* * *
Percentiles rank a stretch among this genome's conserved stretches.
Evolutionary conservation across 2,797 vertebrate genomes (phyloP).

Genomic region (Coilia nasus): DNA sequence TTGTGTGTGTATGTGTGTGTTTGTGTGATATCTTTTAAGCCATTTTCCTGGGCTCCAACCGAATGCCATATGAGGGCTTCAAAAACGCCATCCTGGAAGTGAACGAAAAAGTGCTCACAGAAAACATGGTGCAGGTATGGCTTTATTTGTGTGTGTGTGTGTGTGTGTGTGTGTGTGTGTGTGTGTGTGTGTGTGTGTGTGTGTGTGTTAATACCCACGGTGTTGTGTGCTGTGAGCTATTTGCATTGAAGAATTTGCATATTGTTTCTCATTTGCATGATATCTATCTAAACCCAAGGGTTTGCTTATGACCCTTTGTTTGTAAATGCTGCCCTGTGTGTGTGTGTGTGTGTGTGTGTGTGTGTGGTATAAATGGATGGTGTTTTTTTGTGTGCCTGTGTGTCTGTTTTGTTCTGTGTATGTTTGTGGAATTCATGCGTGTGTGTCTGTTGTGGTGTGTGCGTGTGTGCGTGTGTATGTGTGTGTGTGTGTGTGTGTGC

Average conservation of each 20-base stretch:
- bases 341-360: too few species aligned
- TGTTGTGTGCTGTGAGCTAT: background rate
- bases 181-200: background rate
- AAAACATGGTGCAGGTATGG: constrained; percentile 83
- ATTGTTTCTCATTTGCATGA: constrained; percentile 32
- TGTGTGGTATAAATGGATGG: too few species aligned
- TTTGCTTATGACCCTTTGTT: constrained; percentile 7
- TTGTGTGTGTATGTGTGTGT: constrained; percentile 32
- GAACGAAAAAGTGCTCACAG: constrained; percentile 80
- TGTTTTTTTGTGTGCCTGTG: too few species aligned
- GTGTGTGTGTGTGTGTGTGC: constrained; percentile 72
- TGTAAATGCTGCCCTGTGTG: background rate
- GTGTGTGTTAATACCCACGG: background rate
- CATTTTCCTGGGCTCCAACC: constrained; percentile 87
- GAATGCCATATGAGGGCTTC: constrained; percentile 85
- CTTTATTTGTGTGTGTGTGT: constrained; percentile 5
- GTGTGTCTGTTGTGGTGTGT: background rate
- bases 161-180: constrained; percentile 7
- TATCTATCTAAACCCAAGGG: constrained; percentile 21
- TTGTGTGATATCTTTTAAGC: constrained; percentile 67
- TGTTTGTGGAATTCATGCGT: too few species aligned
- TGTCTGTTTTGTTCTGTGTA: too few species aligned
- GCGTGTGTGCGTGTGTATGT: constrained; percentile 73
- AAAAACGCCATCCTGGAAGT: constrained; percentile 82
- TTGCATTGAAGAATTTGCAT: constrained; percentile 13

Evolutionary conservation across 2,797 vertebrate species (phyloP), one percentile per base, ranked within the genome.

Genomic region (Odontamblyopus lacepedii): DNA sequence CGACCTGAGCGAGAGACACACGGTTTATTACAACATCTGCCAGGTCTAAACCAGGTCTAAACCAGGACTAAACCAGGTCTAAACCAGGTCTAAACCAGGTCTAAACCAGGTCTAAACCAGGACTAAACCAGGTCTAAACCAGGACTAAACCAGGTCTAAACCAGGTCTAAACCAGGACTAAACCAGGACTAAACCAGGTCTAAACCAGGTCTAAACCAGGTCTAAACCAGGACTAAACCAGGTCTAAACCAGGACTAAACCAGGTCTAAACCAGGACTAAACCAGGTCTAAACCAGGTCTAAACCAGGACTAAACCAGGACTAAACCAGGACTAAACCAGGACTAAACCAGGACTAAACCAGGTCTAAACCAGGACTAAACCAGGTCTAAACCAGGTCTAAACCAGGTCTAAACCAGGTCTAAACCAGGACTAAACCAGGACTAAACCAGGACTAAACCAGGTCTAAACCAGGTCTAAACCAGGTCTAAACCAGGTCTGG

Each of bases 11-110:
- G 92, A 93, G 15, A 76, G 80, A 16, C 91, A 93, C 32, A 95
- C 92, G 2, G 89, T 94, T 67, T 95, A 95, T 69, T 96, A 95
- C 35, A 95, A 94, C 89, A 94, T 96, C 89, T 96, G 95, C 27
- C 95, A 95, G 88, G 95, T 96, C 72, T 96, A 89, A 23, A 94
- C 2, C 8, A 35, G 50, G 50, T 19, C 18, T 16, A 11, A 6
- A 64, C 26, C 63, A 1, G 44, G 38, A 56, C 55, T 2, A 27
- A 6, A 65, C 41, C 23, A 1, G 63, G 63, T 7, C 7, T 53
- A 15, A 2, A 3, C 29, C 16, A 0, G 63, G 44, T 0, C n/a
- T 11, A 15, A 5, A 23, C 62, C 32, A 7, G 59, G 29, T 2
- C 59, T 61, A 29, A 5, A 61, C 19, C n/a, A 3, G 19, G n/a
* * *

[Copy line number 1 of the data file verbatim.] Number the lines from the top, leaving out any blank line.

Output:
Percentiles rank a stretch among this genome's conserved stretches.